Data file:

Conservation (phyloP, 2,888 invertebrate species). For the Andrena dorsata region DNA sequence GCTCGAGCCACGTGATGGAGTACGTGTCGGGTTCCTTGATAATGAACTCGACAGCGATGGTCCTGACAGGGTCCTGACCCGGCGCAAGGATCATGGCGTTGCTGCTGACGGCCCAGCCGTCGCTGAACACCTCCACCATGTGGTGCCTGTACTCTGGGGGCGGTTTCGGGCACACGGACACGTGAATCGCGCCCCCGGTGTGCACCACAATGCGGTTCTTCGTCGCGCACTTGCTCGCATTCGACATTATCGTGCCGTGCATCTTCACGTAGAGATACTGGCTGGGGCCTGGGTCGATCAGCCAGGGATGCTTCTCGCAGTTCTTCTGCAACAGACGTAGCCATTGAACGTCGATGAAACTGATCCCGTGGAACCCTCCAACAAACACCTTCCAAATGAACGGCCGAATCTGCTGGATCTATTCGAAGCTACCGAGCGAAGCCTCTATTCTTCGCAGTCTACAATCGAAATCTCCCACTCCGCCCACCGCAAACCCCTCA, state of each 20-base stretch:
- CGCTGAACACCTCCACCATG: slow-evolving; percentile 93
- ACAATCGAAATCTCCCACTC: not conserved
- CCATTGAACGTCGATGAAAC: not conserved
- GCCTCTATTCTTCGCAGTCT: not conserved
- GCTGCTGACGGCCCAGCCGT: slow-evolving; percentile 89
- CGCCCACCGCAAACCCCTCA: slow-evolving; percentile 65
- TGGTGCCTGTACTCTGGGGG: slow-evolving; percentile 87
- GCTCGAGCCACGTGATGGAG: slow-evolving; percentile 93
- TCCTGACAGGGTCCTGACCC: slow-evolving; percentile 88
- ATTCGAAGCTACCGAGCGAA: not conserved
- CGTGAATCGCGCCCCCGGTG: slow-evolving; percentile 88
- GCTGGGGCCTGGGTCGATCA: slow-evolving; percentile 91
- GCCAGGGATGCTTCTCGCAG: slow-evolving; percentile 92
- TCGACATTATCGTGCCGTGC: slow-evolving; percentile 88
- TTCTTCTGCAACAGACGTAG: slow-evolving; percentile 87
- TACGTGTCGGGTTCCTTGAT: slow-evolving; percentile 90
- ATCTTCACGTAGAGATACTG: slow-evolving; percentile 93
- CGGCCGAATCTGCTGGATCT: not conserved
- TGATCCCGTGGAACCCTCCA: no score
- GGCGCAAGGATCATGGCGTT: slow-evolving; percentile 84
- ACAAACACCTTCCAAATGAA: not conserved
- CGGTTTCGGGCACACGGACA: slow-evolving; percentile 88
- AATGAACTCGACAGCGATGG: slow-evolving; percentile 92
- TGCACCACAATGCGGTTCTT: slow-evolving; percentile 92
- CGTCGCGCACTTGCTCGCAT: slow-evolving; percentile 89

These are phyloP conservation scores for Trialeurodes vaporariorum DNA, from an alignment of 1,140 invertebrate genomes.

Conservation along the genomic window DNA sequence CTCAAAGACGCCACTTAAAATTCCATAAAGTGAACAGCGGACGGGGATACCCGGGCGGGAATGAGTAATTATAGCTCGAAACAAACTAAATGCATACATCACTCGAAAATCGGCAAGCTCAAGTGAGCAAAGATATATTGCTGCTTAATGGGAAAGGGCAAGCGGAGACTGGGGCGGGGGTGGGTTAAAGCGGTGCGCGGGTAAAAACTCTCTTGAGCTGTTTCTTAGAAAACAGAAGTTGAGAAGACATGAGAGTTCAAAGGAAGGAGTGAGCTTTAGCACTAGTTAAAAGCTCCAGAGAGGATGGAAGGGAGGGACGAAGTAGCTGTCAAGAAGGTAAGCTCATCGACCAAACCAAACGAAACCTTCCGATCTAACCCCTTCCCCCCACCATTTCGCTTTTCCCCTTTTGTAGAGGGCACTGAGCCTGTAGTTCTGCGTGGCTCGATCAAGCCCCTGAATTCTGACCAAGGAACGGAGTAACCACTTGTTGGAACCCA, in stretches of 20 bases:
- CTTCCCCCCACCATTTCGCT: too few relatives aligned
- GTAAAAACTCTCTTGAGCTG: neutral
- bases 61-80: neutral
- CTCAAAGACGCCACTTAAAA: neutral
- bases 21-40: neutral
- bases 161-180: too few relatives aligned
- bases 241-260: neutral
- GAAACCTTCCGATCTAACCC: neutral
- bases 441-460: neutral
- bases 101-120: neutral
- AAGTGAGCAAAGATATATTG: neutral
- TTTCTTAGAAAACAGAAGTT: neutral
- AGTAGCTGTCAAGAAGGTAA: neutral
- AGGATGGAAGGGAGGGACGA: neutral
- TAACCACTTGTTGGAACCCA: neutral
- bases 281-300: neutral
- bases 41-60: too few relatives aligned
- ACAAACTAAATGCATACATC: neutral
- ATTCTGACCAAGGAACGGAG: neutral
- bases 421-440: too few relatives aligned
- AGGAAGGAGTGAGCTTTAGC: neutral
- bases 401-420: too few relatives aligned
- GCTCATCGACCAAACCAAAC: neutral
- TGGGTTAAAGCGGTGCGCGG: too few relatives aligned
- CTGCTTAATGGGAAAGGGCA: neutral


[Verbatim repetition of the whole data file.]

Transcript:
Conservation (phyloP, 2,888 invertebrate species). For the Andrena dorsata region DNA sequence GCTCGAGCCACGTGATGGAGTACGTGTCGGGTTCCTTGATAATGAACTCGACAGCGATGGTCCTGACAGGGTCCTGACCCGGCGCAAGGATCATGGCGTTGCTGCTGACGGCCCAGCCGTCGCTGAACACCTCCACCATGTGGTGCCTGTACTCTGGGGGCGGTTTCGGGCACACGGACACGTGAATCGCGCCCCCGGTGTGCACCACAATGCGGTTCTTCGTCGCGCACTTGCTCGCATTCGACATTATCGTGCCGTGCATCTTCACGTAGAGATACTGGCTGGGGCCTGGGTCGATCAGCCAGGGATGCTTCTCGCAGTTCTTCTGCAACAGACGTAGCCATTGAACGTCGATGAAACTGATCCCGTGGAACCCTCCAACAAACACCTTCCAAATGAACGGCCGAATCTGCTGGATCTATTCGAAGCTACCGAGCGAAGCCTCTATTCTTCGCAGTCTACAATCGAAATCTCCCACTCCGCCCACCGCAAACCCCTCA, state of each 20-base stretch:
- CGCTGAACACCTCCACCATG: slow-evolving; percentile 93
- ACAATCGAAATCTCCCACTC: not conserved
- CCATTGAACGTCGATGAAAC: not conserved
- GCCTCTATTCTTCGCAGTCT: not conserved
- GCTGCTGACGGCCCAGCCGT: slow-evolving; percentile 89
- CGCCCACCGCAAACCCCTCA: slow-evolving; percentile 65
- TGGTGCCTGTACTCTGGGGG: slow-evolving; percentile 87
- GCTCGAGCCACGTGATGGAG: slow-evolving; percentile 93
- TCCTGACAGGGTCCTGACCC: slow-evolving; percentile 88
- ATTCGAAGCTACCGAGCGAA: not conserved
- CGTGAATCGCGCCCCCGGTG: slow-evolving; percentile 88
- GCTGGGGCCTGGGTCGATCA: slow-evolving; percentile 91
- GCCAGGGATGCTTCTCGCAG: slow-evolving; percentile 92
- TCGACATTATCGTGCCGTGC: slow-evolving; percentile 88
- TTCTTCTGCAACAGACGTAG: slow-evolving; percentile 87
- TACGTGTCGGGTTCCTTGAT: slow-evolving; percentile 90
- ATCTTCACGTAGAGATACTG: slow-evolving; percentile 93
- CGGCCGAATCTGCTGGATCT: not conserved
- TGATCCCGTGGAACCCTCCA: no score
- GGCGCAAGGATCATGGCGTT: slow-evolving; percentile 84
- ACAAACACCTTCCAAATGAA: not conserved
- CGGTTTCGGGCACACGGACA: slow-evolving; percentile 88
- AATGAACTCGACAGCGATGG: slow-evolving; percentile 92
- TGCACCACAATGCGGTTCTT: slow-evolving; percentile 92
- CGTCGCGCACTTGCTCGCAT: slow-evolving; percentile 89

These are phyloP conservation scores for Trialeurodes vaporariorum DNA, from an alignment of 1,140 invertebrate genomes.

Conservation along the genomic window DNA sequence CTCAAAGACGCCACTTAAAATTCCATAAAGTGAACAGCGGACGGGGATACCCGGGCGGGAATGAGTAATTATAGCTCGAAACAAACTAAATGCATACATCACTCGAAAATCGGCAAGCTCAAGTGAGCAAAGATATATTGCTGCTTAATGGGAAAGGGCAAGCGGAGACTGGGGCGGGGGTGGGTTAAAGCGGTGCGCGGGTAAAAACTCTCTTGAGCTGTTTCTTAGAAAACAGAAGTTGAGAAGACATGAGAGTTCAAAGGAAGGAGTGAGCTTTAGCACTAGTTAAAAGCTCCAGAGAGGATGGAAGGGAGGGACGAAGTAGCTGTCAAGAAGGTAAGCTCATCGACCAAACCAAACGAAACCTTCCGATCTAACCCCTTCCCCCCACCATTTCGCTTTTCCCCTTTTGTAGAGGGCACTGAGCCTGTAGTTCTGCGTGGCTCGATCAAGCCCCTGAATTCTGACCAAGGAACGGAGTAACCACTTGTTGGAACCCA, in stretches of 20 bases:
- CTTCCCCCCACCATTTCGCT: too few relatives aligned
- GTAAAAACTCTCTTGAGCTG: neutral
- bases 61-80: neutral
- CTCAAAGACGCCACTTAAAA: neutral
- bases 21-40: neutral
- bases 161-180: too few relatives aligned
- bases 241-260: neutral
- GAAACCTTCCGATCTAACCC: neutral
- bases 441-460: neutral
- bases 101-120: neutral
- AAGTGAGCAAAGATATATTG: neutral
- TTTCTTAGAAAACAGAAGTT: neutral
- AGTAGCTGTCAAGAAGGTAA: neutral
- AGGATGGAAGGGAGGGACGA: neutral
- TAACCACTTGTTGGAACCCA: neutral
- bases 281-300: neutral
- bases 41-60: too few relatives aligned
- ACAAACTAAATGCATACATC: neutral
- ATTCTGACCAAGGAACGGAG: neutral
- bases 421-440: too few relatives aligned
- AGGAAGGAGTGAGCTTTAGC: neutral
- bases 401-420: too few relatives aligned
- GCTCATCGACCAAACCAAAC: neutral
- TGGGTTAAAGCGGTGCGCGG: too few relatives aligned
- CTGCTTAATGGGAAAGGGCA: neutral